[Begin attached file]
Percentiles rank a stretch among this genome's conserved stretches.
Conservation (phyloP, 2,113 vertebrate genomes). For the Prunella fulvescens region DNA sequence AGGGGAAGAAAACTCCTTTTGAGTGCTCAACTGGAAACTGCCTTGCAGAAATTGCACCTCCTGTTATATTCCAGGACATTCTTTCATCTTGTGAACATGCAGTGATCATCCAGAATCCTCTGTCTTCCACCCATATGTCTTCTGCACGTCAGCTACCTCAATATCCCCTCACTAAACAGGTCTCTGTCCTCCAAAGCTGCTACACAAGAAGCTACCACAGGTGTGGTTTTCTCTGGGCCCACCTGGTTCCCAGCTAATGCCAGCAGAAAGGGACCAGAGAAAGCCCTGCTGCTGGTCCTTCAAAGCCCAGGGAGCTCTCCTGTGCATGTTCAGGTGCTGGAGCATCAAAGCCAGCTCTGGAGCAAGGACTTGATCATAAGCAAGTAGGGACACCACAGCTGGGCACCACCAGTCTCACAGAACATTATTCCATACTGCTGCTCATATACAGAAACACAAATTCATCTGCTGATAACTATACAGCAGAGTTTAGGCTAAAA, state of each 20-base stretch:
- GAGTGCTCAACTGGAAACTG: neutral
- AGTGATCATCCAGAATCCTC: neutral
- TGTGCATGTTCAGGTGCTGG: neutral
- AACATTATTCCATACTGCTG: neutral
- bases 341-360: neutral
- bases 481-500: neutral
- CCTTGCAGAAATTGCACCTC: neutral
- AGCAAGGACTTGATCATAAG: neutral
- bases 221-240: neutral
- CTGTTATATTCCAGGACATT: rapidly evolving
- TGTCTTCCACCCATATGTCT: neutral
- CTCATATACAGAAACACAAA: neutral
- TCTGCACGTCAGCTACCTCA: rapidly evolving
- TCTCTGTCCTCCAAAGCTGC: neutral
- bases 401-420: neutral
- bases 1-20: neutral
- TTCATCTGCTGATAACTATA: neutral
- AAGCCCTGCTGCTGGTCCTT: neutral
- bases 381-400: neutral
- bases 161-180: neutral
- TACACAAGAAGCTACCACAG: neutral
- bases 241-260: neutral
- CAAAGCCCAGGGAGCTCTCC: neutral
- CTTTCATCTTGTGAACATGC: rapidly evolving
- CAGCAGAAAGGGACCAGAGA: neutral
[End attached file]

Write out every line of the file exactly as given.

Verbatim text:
Percentiles rank a stretch among this genome's conserved stretches.
Conservation (phyloP, 2,113 vertebrate genomes). For the Prunella fulvescens region DNA sequence AGGGGAAGAAAACTCCTTTTGAGTGCTCAACTGGAAACTGCCTTGCAGAAATTGCACCTCCTGTTATATTCCAGGACATTCTTTCATCTTGTGAACATGCAGTGATCATCCAGAATCCTCTGTCTTCCACCCATATGTCTTCTGCACGTCAGCTACCTCAATATCCCCTCACTAAACAGGTCTCTGTCCTCCAAAGCTGCTACACAAGAAGCTACCACAGGTGTGGTTTTCTCTGGGCCCACCTGGTTCCCAGCTAATGCCAGCAGAAAGGGACCAGAGAAAGCCCTGCTGCTGGTCCTTCAAAGCCCAGGGAGCTCTCCTGTGCATGTTCAGGTGCTGGAGCATCAAAGCCAGCTCTGGAGCAAGGACTTGATCATAAGCAAGTAGGGACACCACAGCTGGGCACCACCAGTCTCACAGAACATTATTCCATACTGCTGCTCATATACAGAAACACAAATTCATCTGCTGATAACTATACAGCAGAGTTTAGGCTAAAA, state of each 20-base stretch:
- GAGTGCTCAACTGGAAACTG: neutral
- AGTGATCATCCAGAATCCTC: neutral
- TGTGCATGTTCAGGTGCTGG: neutral
- AACATTATTCCATACTGCTG: neutral
- bases 341-360: neutral
- bases 481-500: neutral
- CCTTGCAGAAATTGCACCTC: neutral
- AGCAAGGACTTGATCATAAG: neutral
- bases 221-240: neutral
- CTGTTATATTCCAGGACATT: rapidly evolving
- TGTCTTCCACCCATATGTCT: neutral
- CTCATATACAGAAACACAAA: neutral
- TCTGCACGTCAGCTACCTCA: rapidly evolving
- TCTCTGTCCTCCAAAGCTGC: neutral
- bases 401-420: neutral
- bases 1-20: neutral
- TTCATCTGCTGATAACTATA: neutral
- AAGCCCTGCTGCTGGTCCTT: neutral
- bases 381-400: neutral
- bases 161-180: neutral
- TACACAAGAAGCTACCACAG: neutral
- bases 241-260: neutral
- CAAAGCCCAGGGAGCTCTCC: neutral
- CTTTCATCTTGTGAACATGC: rapidly evolving
- CAGCAGAAAGGGACCAGAGA: neutral